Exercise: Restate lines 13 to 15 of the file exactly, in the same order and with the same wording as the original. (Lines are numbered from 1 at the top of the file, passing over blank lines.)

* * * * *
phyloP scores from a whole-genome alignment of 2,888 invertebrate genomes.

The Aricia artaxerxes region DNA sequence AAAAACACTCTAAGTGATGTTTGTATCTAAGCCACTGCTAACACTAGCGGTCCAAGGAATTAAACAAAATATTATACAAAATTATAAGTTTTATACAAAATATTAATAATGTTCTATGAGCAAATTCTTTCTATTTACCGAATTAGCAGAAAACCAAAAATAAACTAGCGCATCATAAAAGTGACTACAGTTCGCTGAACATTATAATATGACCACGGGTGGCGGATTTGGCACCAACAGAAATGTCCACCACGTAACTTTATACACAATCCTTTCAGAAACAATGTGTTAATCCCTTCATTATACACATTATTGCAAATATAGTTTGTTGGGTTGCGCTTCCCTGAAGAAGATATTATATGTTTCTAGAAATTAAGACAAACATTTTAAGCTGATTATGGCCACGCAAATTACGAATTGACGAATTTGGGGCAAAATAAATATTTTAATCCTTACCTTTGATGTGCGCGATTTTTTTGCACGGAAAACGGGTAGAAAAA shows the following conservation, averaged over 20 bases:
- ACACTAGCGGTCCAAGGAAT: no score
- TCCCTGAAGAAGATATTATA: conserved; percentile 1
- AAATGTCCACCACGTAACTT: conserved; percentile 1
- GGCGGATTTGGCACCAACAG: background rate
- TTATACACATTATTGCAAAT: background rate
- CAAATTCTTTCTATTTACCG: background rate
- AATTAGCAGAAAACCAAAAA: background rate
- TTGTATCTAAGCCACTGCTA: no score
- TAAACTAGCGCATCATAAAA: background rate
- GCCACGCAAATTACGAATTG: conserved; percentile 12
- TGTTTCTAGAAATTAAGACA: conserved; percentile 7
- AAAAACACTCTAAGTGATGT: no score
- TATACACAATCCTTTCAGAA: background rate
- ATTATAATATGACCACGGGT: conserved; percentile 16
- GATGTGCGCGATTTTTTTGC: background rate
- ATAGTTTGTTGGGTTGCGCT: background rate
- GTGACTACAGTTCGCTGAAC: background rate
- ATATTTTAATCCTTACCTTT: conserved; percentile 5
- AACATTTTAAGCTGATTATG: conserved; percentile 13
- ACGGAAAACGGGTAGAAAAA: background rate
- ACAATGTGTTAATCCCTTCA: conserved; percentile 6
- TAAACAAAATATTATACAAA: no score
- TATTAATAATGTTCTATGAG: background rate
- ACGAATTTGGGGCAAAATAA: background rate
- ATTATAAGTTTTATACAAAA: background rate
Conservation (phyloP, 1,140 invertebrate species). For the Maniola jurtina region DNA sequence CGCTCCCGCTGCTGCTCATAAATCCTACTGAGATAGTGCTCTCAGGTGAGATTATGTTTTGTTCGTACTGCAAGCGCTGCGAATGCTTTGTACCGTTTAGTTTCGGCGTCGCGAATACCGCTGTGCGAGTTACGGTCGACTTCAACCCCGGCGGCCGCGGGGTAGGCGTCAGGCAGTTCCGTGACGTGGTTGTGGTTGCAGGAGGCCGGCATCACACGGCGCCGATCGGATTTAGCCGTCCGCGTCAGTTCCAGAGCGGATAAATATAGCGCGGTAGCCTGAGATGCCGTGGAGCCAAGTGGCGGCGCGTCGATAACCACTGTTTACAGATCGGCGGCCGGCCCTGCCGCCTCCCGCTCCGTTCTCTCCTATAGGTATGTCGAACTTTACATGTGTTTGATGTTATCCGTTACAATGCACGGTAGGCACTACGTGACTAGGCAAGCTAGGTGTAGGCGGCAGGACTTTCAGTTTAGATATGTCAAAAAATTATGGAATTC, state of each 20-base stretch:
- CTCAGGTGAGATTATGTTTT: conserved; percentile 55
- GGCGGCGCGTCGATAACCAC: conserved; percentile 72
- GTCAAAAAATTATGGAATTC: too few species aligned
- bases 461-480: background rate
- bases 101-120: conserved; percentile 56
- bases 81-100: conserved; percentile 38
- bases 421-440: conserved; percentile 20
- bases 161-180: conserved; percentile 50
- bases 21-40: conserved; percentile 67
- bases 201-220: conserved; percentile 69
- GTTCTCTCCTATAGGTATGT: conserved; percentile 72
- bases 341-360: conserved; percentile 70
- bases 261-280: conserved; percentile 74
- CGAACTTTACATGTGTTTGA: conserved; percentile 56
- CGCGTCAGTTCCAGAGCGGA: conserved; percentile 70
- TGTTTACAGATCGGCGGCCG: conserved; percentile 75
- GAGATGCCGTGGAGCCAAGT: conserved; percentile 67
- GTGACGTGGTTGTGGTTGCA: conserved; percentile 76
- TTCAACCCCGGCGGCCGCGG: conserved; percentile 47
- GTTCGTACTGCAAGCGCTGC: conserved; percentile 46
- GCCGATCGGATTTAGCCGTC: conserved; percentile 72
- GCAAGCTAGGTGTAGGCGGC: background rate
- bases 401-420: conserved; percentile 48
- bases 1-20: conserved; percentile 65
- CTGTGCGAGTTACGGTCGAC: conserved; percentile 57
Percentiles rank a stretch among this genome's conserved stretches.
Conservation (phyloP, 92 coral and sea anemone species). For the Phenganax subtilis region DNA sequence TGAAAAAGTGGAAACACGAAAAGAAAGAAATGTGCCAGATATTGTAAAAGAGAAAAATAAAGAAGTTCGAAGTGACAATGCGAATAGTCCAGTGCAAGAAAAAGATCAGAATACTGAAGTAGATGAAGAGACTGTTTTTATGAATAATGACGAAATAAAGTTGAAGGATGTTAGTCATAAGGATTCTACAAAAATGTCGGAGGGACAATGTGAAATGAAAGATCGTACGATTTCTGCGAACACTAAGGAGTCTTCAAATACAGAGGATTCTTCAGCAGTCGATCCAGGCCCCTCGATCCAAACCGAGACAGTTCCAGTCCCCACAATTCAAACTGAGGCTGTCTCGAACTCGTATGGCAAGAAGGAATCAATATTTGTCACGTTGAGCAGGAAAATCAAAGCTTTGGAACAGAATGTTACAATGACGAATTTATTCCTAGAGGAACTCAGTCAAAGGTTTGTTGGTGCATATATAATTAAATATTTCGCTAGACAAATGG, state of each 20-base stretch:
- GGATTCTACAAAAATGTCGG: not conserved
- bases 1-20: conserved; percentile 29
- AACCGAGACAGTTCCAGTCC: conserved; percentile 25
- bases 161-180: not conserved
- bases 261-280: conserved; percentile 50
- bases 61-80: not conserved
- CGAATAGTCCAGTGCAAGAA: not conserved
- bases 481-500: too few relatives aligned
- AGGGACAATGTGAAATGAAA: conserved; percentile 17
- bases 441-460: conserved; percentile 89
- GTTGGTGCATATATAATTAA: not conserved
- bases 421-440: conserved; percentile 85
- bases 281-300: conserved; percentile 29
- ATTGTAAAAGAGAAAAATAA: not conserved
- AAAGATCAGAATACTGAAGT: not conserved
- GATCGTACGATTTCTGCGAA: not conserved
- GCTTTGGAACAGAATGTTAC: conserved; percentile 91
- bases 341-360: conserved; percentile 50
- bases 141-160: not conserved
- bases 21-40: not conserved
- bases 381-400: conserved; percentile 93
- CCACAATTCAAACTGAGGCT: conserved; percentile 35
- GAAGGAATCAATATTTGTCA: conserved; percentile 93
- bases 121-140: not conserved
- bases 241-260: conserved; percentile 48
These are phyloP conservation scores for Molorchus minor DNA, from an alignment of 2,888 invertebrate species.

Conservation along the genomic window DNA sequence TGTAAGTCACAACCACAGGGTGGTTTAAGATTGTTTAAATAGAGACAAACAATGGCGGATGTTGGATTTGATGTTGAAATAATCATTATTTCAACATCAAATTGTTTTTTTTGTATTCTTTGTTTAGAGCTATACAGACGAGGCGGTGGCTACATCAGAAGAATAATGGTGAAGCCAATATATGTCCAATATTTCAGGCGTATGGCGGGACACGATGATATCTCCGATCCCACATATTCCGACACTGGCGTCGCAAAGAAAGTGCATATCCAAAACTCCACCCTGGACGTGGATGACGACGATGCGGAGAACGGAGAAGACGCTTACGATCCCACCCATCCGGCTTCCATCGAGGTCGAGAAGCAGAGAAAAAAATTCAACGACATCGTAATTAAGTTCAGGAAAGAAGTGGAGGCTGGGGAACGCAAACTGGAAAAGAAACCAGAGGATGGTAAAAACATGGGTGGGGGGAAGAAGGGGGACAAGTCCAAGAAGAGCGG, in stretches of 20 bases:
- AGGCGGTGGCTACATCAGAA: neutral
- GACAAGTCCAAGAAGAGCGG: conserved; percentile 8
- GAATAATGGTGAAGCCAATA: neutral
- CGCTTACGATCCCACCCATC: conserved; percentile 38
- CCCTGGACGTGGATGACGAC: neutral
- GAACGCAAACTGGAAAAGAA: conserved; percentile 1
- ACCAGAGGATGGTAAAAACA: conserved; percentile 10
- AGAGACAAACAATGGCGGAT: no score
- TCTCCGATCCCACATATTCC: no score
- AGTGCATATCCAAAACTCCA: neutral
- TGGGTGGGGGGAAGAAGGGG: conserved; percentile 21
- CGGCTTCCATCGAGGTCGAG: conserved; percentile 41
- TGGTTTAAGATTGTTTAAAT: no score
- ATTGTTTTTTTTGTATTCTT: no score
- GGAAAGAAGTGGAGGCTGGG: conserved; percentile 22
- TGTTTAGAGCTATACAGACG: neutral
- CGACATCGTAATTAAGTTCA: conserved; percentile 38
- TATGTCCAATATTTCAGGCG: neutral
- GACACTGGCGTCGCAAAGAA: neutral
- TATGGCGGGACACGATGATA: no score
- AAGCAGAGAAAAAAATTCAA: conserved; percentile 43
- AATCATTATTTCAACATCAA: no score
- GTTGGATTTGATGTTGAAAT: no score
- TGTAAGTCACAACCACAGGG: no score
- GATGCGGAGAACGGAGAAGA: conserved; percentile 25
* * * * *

- TGTTTCTAGAAATTAAGACA: conserved; percentile 7
- AAAAACACTCTAAGTGATGT: no score
- TATACACAATCCTTTCAGAA: background rate